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Oracle® Database 2 Day + Performance Tuning Guide
10g Release 2 (10.2)

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2 Oracle Database Performance Method

Performance improvement is an iterative process. Removing the first bottleneck might not lead to performance improvement immediately, because another bottleneck might be revealed that has an even greater performance impact on the system. For this reason, the Oracle performance method is iterative. Accurately diagnosing the performance problem is the first step towards ensuring that the changes you make to the system will result in improved performance.

Performance problems generally result from a lack of throughput, unacceptable user or job response time, or both. The problem might be localized to specific application modules, or it might span the entire system. Before looking at any database or operating system statistics, it is crucial to get feedback from the most important components of the system: the users of the system and the people ultimately paying for the application. Getting feedback from users makes determining the performance goal easier, and improved performance can be measured in terms of real business goals, rather than system statistics.

The Oracle performance method can be applied until performance goals are met or deemed impractical. This process is iterative, and it is likely that some investigations will be made that have little impact on the performance of the system. It takes time and experience to accurately pinpoint critical bottlenecks in a timely manner. The Automatic Database Diagnostic Monitor (ADDM) implements the Oracle performance method and analyzes statistics to provide automatic diagnosis of major performance problems. Using ADDM can significantly shorten the time required to improve the performance of a system, and it is the method used in this guide.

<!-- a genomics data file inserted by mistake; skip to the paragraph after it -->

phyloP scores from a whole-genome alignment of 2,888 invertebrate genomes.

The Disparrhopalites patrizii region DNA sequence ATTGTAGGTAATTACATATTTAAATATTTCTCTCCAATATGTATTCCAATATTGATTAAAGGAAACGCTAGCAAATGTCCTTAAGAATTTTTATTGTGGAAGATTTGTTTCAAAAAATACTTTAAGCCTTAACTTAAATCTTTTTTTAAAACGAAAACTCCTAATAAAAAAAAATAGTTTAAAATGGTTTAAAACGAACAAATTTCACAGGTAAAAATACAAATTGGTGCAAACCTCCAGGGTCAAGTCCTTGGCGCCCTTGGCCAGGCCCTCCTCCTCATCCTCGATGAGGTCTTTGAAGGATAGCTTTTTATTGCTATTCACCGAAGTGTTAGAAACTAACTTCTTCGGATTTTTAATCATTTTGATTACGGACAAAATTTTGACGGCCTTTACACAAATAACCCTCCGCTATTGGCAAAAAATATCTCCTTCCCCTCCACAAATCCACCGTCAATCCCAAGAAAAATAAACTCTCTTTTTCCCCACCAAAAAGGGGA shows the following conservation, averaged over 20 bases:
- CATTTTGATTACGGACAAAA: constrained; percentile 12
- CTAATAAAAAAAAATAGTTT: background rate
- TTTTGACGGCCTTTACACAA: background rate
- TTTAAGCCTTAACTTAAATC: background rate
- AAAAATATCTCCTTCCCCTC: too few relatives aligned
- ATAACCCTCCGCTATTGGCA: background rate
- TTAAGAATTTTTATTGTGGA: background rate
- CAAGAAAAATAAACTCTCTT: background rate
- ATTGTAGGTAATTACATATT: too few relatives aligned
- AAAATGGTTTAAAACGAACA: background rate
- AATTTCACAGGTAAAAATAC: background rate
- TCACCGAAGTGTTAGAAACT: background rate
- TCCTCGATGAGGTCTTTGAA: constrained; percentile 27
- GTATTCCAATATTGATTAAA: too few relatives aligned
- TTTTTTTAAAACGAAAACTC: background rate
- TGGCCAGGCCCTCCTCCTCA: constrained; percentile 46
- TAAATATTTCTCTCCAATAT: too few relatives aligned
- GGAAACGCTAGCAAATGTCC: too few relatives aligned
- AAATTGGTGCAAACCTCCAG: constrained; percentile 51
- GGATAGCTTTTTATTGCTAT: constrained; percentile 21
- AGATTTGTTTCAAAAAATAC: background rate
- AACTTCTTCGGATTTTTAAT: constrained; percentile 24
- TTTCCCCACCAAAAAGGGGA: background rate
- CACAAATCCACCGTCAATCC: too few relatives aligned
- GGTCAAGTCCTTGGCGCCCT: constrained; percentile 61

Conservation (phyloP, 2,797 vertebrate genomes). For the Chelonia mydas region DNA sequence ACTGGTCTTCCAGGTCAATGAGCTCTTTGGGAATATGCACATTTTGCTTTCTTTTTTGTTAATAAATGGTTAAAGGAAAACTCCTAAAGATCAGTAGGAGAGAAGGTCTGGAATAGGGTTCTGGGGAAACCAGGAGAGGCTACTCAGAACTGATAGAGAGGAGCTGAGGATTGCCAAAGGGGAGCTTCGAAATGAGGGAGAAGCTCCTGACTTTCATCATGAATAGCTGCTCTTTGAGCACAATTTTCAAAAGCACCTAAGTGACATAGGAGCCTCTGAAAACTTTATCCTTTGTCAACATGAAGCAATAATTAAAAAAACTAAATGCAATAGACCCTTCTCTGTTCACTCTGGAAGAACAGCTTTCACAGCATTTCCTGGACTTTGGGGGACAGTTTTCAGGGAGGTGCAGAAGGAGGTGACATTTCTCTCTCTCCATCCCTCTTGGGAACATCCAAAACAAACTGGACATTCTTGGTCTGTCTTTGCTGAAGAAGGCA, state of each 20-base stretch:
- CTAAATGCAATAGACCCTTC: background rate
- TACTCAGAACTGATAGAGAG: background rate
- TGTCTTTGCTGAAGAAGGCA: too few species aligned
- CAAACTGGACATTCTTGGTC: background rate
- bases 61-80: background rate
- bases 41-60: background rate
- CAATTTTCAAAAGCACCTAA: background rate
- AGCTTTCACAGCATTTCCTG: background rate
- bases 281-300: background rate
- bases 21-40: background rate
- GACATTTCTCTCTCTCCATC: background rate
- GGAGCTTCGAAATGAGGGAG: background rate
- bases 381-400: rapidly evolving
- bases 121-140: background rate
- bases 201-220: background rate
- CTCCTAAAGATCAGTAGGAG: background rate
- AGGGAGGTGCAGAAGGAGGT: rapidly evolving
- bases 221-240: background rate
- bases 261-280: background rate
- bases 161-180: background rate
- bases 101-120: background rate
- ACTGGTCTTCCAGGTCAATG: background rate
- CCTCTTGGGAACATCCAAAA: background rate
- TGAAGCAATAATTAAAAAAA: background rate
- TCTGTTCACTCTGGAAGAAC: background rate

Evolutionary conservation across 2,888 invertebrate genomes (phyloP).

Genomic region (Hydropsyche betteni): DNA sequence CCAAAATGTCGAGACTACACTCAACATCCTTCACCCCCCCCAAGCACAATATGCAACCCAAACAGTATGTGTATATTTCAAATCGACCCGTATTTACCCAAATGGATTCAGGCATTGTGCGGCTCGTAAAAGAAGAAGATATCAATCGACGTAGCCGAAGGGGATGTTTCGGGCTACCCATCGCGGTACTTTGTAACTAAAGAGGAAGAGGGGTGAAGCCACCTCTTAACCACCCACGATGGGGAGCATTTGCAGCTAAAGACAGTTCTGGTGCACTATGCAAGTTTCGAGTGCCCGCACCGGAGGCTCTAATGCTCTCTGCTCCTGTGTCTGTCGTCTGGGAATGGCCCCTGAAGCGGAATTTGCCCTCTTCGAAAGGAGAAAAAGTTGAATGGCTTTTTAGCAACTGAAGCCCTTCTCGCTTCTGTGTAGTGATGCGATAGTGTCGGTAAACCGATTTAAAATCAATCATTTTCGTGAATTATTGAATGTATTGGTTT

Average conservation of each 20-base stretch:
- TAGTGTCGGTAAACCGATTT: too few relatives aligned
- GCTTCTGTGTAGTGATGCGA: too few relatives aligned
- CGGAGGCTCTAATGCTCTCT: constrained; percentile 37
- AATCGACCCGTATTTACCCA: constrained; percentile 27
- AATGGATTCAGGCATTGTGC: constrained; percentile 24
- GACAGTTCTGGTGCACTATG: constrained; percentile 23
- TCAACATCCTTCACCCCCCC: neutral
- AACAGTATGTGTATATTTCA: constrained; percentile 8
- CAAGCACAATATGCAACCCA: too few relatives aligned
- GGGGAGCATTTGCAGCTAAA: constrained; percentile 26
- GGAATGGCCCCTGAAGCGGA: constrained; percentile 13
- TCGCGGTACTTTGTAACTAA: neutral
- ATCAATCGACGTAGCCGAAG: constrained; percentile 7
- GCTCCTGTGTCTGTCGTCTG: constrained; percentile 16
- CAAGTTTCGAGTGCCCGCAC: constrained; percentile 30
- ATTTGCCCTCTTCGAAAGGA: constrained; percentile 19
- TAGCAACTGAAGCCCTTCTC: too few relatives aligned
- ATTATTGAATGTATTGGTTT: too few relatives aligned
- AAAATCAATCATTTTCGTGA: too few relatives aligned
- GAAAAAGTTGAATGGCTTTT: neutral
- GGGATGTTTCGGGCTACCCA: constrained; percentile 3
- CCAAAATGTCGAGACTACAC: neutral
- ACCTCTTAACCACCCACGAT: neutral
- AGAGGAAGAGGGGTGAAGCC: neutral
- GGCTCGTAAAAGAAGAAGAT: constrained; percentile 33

This chapter discusses the Oracle Database performance method and contains the following sections:

Gathering Database Statistics Using the Automatic Workload Repository

Database statistics provide information about the type of load on the database and the internal and external resources used by the database. To accurately diagnose performance problems with the database using ADDM, statistics must be available.

Oracle Database generates many types of cumulative statistics for the system, sessions, and individual SQL statements. Oracle Database also tracks cumulative statistics about segments and services. The Automatic Workload Repository (AWR) automates database statistics gathering by collecting, processing, and maintaining performance statistics for database problem detection and self-tuning purposes. By default, this process is repeated every hour, and the result is called an AWR snapshot. The delta values captured by the snapshot represent the changes for each statistic over the time period. Statistics gathered by the AWR are queried from memory. The gathered data can be displayed in both reports and views.

Gathering database statistics using the AWR is enabled by default and is controlled by the STATISTICS_LEVEL initialization parameter. The STATISTICS_LEVEL parameter should be set to TYPICAL or ALL to enable statistics gathering by the AWR. The default setting is TYPICAL. Setting the STATISTICS_LEVEL parameter to BASIC disables many Oracle Database features, including the AWR, and is not recommended. For information about the STATISTICS_LEVEL initialization parameter, see Oracle Database Reference.

The database statistics collected and processed by AWR include:

Time Model Statistics

Time model statistics are statistics that measure the time spent in the database by operation type. The most important time model statistic is database time, or DB time. Database time represents the total time spent in database calls, and is an indicator of the total instance workload. As shown in Figure 2-1, database time makes up a portion of an application's overall user response time.

Figure 2-1 DB Time in Overall User Response Time